The Washington Post

Carolyn Hax: When does jealousy cross a line?


Adapted from a recent online discussion.

Hi, Carolyn:

Carolyn Hax started her advice column in 1997, after five years as a copy editor and news editor in Style and none as a therapist. The column includes cartoons by "relationship cartoonist" Nick Galifianakis -- Carolyn's ex-husband -- and appears in over 200 newspapers. View Archive

At times I get extremely jealous and insecure. For instance, the other night my boyfriend was getting work-related text messages from a female co-worker, which was fine and understandable. However, when she sent a text at 12:30 a.m., I felt she was crossing a line. I got mad at my boyfriend for allowing her to text so late at night.

He said it was nothing like that but told her to please stop texting and she did. After reading a past column of yours, I feel like I am a controlling abuser. How can a person tell the difference between extreme jealousy and “normal” jealousy (if there is such a thing)? For what it’s worth, I have been cheated on before, by my ex-husband, and I felt that I overlooked his seemingly innocent contact with female co-workers that led to his cheating.


“I got mad at my boyfriend for allowing her to text” — her actions are his fault? How does one “allow” someone to text at a given time?

There’s nothing wrong with acting on an alarm that something isn’t right — and that’s what jealousy is in an emotionally healthy person, an alarm.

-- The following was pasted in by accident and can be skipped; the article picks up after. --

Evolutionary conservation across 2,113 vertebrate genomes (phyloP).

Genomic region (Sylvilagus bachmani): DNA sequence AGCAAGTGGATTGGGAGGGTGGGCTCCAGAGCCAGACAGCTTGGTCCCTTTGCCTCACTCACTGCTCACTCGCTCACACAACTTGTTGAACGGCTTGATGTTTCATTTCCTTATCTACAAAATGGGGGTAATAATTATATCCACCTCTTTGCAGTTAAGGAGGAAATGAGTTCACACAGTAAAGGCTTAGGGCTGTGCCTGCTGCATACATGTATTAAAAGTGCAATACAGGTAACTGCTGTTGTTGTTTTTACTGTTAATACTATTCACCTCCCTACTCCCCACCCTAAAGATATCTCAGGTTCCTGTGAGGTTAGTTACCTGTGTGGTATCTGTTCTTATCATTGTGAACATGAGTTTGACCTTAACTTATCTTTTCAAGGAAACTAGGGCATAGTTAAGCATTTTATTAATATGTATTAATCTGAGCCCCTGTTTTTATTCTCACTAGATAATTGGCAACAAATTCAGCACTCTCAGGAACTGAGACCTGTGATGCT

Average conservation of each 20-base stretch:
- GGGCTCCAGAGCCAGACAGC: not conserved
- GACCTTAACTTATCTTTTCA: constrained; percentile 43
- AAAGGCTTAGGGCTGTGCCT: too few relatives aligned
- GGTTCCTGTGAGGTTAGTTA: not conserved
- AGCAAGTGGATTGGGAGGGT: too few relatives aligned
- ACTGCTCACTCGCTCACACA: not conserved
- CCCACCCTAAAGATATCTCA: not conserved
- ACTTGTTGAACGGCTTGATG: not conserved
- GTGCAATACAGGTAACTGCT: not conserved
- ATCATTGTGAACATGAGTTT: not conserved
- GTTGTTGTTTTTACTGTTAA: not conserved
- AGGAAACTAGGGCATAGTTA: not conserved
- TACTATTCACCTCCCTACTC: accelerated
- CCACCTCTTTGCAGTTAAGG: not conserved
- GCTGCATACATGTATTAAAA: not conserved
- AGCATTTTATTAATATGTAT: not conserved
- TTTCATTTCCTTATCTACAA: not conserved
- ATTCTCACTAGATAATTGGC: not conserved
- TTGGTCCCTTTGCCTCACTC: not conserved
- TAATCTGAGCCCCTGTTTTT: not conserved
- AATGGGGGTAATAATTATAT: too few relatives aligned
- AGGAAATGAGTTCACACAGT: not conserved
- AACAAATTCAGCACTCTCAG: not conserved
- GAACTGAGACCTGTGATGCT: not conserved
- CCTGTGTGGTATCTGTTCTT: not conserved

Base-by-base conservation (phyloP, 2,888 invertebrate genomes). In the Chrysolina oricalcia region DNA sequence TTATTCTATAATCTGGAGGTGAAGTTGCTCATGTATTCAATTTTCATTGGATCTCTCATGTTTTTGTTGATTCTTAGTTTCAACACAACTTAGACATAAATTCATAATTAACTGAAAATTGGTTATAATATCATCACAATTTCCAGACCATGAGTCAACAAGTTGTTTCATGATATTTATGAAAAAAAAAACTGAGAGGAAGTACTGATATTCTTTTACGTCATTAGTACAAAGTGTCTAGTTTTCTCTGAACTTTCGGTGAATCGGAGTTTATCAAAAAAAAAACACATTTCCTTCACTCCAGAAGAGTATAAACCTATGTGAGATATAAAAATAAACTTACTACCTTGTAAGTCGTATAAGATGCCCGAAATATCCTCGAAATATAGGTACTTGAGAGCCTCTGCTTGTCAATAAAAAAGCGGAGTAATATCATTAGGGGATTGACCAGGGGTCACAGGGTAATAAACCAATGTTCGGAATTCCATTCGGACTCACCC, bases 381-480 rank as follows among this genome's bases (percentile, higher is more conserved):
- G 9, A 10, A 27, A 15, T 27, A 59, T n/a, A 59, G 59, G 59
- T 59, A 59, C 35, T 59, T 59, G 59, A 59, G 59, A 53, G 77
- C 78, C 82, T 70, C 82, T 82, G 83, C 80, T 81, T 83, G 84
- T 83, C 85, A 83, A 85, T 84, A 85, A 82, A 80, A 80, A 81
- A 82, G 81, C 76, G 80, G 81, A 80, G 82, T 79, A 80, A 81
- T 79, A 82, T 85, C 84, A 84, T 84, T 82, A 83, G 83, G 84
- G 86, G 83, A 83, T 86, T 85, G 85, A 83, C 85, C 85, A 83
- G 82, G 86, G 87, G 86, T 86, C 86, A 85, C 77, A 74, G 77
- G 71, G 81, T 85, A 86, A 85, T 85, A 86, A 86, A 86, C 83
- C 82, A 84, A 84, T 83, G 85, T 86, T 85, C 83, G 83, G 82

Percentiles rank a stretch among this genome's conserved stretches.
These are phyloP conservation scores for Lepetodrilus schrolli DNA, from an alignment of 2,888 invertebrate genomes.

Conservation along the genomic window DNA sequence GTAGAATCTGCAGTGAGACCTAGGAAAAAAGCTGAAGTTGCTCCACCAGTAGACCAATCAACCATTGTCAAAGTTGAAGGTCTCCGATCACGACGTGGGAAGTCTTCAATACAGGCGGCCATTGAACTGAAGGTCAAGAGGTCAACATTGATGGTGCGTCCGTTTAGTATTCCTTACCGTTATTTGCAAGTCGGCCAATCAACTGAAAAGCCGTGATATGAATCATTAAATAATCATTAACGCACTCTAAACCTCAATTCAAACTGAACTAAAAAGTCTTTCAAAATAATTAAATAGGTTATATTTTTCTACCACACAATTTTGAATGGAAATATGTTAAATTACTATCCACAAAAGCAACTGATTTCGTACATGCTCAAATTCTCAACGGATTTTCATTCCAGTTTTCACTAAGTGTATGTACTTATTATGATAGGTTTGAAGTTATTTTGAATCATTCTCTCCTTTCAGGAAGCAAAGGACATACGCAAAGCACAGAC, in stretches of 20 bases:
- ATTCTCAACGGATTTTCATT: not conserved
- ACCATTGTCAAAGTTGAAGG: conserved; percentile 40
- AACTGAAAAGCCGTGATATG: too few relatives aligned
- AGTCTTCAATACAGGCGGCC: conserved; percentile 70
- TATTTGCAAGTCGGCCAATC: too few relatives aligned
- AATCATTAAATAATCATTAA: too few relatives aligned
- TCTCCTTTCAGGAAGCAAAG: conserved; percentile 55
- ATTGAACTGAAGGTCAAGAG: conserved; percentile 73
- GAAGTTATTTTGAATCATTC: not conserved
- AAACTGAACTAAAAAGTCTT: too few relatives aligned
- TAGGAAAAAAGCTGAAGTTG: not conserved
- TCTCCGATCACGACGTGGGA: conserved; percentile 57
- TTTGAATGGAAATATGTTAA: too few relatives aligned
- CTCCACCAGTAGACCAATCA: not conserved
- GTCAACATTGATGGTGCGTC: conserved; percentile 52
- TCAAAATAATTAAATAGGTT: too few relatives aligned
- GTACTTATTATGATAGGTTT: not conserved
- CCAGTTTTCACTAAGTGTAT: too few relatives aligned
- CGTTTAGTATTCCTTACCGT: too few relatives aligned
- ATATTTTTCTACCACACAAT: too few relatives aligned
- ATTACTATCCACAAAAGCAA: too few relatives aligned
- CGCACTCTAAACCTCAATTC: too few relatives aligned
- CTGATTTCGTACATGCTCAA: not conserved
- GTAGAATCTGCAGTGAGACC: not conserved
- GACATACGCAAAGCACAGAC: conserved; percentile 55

But when your alarm is so sensitive that even benign things set it off; when you’re forbidding partners from doing things you don’t deny yourself; and when you’re dictating how others can and can’t live their lives, then you’ve got unhealthy jealousy.

Look at the language you used, saying you overlooked “contact with female co-workers that led to his cheating.” But that’s not how it works. What led to his cheating was his decision to act on his impulses to cheat. A person who doesn’t have those impulses won’t cheat, nor will someone who has them but chooses not to act on them. And all these cheaters and non-cheaters have one important thing in common: They all have contact with temptation. You can’t, can’t, can’t prevent cheating by keeping people on a leash.

Here’s what you can do:

●Live with integrity yourself, and choose partners who do the same.

●Be realistic. No one does, or even can, behave perfectly; people who are more forgiving of human frailty seem to be the victims of it less than those who are rigid or intolerant.

●Be respectful of your internal alarms that something’s wrong — and be proactive in dealing with an alarm that’s too touchy by getting into therapy. If you’ve been burned to the point of “trust issues,” it’s your job to deal with that; it’s not your next partner’s job to follow your rules to avoid upsetting you.

● Realize that if you don’t trust your partner but stay in the relationship anyway, leveling accusations and using them to justify imposing stricter and stricter limits on him, then you are, in fact, abusive.

If that’s you, then it takes guts to see and admit it. The next step is to admit the same thing out loud to someone who is qualified to help you.

None of this means your boyfriend isn’t (or is) cheating. My point is merely that your ability to trust is about you, independent of any one person’s worthiness of that trust. You need to be able to trust for your jealousy alarm to work.

Write to Carolyn Hax, Style, 1150 15th St. NW, Washington, D.C. 20071, or Subscribe at



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